How to Reduce Reflux (or GERD) Symptoms with Diet and Lifestyle Changes 

Gastroesophageal reflux disease (GERD) is a relapsing chronic gastrointestinal disorder characterized by the backward flow of stomach contents (including acid, pepsin, duodenal content, and pancreatic enzymes) into the esophagus. The typical symptoms include heartburn and regurgitation but often also induce troublesome symptoms and complications. 

It is of the most commonly diagnosed digestive disorder with a prevalence of 20% in the US. Still, the true prevalence of this disease may be higher because people have access to over-the-counter medications. The prevalence of GERD is slightly higher in men compared to women. [1-3]

GERD results in a significant financial burden adversely affecting the quality of life. [1,4]

A systematic review on the burden of GERD on quality of life found that people with daily or weekly disruptive GERD symptoms took more time off work and had lower work productivity. They also suffered less sleep quality. A decrease in bodily functioning was also seen. [5]

Currently, there is no known cause behind the development of GERD. However, a study concluded that obesity was associated with an increased risk for developing GERD symptoms, inflammation of the esophagus, and esophageal cancer [6].

Other risk factors for the development of GERD symptoms include: 

  • Age over 50 years,
  • Low socioeconomic status
  • Smoking
  • Excess alcohol consumption
  • Pregnancy
  • Connective tissue disorders
  • Use of several medications, including anticholinergic drugs, benzodiazepines, anti-inflammatory drugs, aspirin, nitroglycerin, albuterol, calcium channel blockers, antidepressants, and glucagon[7-8].

Conventional methods like over-the-counter and prescription medication are often used for GERD. However, long-term reliance on these drugs comes with side effects, including resistance and intolerance. 

Furthermore, patients are sometimes prescribed proton pump inhibitors (PPIs) [9], which are the most commonly prescribed drugs worldwide. But long term use of PPIs has been associated with side effects such as acute and chronic kidney disease, hypomagnesemia, infections, and osteoporotic fractures. [10]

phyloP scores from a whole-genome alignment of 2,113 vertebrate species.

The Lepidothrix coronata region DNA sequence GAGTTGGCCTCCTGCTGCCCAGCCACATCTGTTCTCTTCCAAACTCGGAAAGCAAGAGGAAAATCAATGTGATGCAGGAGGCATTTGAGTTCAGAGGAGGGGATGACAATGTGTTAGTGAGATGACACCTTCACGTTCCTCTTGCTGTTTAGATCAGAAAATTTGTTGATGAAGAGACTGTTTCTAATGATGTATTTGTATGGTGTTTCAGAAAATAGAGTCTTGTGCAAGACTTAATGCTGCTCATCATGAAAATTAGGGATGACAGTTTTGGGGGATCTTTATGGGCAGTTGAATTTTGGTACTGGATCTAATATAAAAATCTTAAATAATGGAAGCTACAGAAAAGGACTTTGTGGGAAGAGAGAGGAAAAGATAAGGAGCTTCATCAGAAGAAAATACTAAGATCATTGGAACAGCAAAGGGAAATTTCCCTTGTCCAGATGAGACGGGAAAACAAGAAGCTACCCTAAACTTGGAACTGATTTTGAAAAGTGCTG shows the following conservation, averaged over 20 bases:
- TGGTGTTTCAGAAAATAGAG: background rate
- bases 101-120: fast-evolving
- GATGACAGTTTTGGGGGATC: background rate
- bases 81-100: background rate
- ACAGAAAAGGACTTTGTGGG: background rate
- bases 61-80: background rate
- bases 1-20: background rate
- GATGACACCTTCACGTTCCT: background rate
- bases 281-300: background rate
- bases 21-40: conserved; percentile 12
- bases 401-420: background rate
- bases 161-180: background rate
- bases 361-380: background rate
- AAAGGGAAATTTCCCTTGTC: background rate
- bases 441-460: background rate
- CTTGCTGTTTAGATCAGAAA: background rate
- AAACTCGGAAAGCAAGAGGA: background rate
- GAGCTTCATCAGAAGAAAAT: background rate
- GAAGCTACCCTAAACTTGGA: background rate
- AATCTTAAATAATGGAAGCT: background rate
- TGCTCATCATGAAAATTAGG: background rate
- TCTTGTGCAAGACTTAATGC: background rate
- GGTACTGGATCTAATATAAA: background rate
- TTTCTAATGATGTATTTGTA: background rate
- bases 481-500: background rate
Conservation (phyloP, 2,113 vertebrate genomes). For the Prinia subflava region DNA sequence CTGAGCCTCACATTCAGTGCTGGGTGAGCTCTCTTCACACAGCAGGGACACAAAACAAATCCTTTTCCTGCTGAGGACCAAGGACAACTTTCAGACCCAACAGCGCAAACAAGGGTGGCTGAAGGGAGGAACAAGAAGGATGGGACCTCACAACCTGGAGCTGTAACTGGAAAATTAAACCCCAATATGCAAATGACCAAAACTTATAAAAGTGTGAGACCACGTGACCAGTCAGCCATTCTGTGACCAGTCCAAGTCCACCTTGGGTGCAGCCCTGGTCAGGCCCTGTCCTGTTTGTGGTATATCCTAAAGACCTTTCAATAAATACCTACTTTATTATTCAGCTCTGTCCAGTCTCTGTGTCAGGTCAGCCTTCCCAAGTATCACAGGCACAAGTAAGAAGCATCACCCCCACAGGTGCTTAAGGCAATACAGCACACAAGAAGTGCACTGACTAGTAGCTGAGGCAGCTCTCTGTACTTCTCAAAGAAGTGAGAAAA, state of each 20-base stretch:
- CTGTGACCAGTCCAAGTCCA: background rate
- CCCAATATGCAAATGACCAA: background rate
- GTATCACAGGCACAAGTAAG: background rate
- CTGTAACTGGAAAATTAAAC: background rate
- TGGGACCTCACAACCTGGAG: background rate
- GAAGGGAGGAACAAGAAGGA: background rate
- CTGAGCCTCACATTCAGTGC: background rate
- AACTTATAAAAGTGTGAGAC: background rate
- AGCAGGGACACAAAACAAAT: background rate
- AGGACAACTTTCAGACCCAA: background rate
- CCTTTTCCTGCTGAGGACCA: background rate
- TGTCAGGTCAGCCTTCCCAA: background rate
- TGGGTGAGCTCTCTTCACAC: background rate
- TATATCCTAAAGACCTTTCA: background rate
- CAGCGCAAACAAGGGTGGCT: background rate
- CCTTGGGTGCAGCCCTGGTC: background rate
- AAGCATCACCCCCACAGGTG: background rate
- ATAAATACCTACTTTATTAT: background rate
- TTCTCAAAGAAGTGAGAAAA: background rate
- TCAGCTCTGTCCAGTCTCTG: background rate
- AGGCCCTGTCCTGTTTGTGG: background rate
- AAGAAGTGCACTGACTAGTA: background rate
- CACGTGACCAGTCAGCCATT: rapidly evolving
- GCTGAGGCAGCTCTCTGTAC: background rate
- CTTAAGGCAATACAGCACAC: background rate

Although PPIs may provide notable symptomatic relief, they have adverse effects on the gut microbiome. One study showed a considerable decrease in the abundance of gut flora and microbial diversity and an associated significant increase in oral and upper gastrointestinal (GI) tract bacteria among PPI users[11-16].

Many studies have documented an increased incidence of small intestinal bacterial overgrowth (SIBO) during PPI therapy. [17]

Therefore, more and more people turn to natural ways to manage GERD symptoms like acid reflux and heartburn.

Here are ways to reduce GERD symptoms with diet and supplements: 

Maintain a normal BMI 

Many GERD-related studies have stressed the importance of maintaining a healthy weight to reduce the risk of GERD symptoms. [18] Obesity increases GERD risk because of the excess belly fat that puts pressure on the stomach, causing acid to rise through the esophagus. Achieving a healthy BMI won’t happen overnight, but making wiser diet choices is an excellent place to start. And if you already suffer from GERD symptoms, eating smaller meals rather than three large meals is a great way to increase metabolism and weight loss and a good way to minimize GERD symptoms. 

Avoid trigger foods 

Nutrition plays n vital role in the development and management of GERD. Beyond eating a well-balanced whole food diet, you should also be monitoring your diet for trigger foods or the food and drinks that may exacerbate GERD symptoms. While the specific trigger foods are different for everyone, some common trigger foods include dairy products, gluten, carbonated, acidic drinks. Carbonated drinks contain carbon dioxide gas which causes people to burp more. Although belching provides relief, it also means that the amount of acid escaping into the esophagus increases. Acidic drinks alter intra-abdominal pressure and impact healthy stomach pH levels. [19] Other common trigger foods include spicy food, tomato-based products, citrus fruit juices, processed proteins, and high-fat fried foods; however, these recommendations are based on limited data and need to be personalized.

Easy lifestyle changes